This week a big leak of relatively early Nintendo Wii documents showed a bevy of details on Nintendo’s future – most of which were relatively low-stakes. But today we’re taking a peek at a piece of the puzzle called “The Friend Code.” In this document, it’s revealed why Nintendo chose to use Friend Codes instead of “freely chosen screen names”. Instead of users being able to choose their own unique names, Nintendo decided it was better the randomly assign codes to avoid duplicates – and to avoid the checking for said duplicates.
Per the document via Imran Khan from Game Informer, “at first there were options that instead of 12-digit numbers, a freely chosen screen name would be better.” The official Nintendo document went on to note that “Problems with using screen names” included a “high probability of duplicate screen names.” And that “when this happens, multiple reentries are required.”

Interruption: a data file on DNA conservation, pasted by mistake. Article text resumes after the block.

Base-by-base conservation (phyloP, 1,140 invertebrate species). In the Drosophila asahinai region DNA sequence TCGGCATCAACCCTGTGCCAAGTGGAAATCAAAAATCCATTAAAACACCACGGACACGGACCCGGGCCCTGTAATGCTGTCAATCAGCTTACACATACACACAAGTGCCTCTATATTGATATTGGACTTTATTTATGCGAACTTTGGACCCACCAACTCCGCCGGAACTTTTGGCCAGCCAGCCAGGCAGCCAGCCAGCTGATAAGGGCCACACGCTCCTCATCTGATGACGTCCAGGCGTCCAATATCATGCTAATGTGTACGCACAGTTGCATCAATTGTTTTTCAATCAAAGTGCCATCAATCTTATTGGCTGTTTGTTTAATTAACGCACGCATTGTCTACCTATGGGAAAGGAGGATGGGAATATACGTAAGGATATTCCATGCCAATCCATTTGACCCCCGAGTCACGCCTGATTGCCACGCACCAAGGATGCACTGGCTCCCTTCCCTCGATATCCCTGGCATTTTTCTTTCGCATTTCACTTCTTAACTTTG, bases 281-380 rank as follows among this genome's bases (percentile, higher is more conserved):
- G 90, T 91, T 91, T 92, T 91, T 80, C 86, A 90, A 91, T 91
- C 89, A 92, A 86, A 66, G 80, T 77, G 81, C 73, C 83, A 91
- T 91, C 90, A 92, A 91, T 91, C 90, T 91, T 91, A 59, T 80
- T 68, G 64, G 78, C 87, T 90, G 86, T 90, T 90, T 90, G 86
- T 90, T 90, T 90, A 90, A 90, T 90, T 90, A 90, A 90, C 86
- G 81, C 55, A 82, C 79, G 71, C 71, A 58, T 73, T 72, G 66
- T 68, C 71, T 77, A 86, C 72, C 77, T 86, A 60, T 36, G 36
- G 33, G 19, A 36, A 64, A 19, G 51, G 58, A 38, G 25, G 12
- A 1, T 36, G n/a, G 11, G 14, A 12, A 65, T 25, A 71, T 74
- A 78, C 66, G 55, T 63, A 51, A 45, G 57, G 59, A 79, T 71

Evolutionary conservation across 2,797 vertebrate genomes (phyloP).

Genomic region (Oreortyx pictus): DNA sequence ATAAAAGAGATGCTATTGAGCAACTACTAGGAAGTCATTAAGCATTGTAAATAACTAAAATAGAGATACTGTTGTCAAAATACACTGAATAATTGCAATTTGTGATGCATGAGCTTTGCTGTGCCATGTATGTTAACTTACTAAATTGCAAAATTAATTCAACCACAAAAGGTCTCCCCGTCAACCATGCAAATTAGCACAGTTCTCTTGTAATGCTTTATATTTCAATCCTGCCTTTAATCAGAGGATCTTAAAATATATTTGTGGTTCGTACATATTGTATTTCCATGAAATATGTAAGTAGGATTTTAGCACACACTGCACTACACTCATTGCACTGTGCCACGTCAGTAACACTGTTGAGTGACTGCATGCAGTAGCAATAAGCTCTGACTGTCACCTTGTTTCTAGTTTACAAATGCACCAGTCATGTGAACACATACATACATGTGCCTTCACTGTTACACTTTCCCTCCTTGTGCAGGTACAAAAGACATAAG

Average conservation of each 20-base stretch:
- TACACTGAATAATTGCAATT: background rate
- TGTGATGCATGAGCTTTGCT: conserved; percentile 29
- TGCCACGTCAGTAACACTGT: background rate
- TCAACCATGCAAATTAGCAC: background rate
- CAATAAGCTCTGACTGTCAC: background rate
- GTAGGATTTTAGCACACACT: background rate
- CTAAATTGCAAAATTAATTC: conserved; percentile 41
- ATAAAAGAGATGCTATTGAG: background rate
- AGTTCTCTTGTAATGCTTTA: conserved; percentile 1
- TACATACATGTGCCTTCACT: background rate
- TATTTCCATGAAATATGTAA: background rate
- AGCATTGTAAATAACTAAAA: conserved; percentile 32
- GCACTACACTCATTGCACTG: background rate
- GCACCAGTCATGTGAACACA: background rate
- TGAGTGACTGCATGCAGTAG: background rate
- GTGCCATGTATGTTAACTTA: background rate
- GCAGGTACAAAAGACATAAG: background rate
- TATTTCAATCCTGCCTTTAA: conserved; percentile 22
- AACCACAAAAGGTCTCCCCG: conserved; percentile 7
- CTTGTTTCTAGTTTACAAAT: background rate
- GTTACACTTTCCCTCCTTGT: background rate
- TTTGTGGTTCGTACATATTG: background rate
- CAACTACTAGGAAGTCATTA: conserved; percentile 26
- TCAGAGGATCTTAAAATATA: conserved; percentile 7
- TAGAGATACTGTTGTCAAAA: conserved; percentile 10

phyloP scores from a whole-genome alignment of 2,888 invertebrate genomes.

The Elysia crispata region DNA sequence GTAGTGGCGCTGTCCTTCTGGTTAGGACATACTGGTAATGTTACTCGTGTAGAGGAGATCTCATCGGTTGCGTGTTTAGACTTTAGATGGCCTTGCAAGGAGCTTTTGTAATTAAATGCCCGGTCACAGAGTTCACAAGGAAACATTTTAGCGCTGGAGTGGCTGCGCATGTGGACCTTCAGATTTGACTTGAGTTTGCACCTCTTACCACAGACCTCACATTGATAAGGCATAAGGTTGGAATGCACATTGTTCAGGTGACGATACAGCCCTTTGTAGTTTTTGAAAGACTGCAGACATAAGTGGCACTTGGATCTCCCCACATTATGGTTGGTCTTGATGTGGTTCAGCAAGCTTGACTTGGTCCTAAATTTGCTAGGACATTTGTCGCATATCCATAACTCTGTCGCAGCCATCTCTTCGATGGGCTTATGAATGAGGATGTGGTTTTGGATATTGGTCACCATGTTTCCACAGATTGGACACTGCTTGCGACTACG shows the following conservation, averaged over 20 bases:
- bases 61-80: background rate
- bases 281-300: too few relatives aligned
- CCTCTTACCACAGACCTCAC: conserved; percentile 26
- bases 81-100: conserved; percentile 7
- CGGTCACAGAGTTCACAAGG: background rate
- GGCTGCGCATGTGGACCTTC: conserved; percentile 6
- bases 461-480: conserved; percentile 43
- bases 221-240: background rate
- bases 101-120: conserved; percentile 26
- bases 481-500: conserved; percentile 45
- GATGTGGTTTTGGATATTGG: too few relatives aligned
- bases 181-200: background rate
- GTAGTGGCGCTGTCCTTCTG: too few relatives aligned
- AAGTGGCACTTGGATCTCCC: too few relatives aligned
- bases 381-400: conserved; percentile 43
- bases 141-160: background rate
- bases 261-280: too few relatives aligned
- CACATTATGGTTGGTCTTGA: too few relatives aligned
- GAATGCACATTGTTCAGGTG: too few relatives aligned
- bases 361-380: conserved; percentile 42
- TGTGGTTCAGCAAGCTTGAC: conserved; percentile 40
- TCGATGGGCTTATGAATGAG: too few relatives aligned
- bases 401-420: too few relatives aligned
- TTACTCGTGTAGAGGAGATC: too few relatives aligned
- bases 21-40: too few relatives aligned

Nintendo’s aim with all things is simplicity. Per the document, multiple reentries of potential names for a username “conflicts with the “simple” principle.” Nintendo wanted the system to be easy enough for anyone to drop in on without trying to think of a name that was both unique enough to be new, but also friendly enough to be memorable. It wasn’t an issue when names were assigned randomly – thus, the Friend Code.
The document also noted that with user-selected names, “it’s possible to guess someone’s screen name by trying different variations of their actual name.” A lowered center of gravity here with privacy and security “conflicts with the “comfortable” principle” that Nintendo also strives for.
Nintendo’s never really minced words when it comes to keeping their platform simple and comfortable, of that you can be sure. Do these principals and these means to keep Nintendo simple and comfortable make sense to you? Do you think the ability to choose your own screen name is more important than simplicity and comfort?
World news – US – Nintendo leak reveals why “Friend Codes” aren’t personal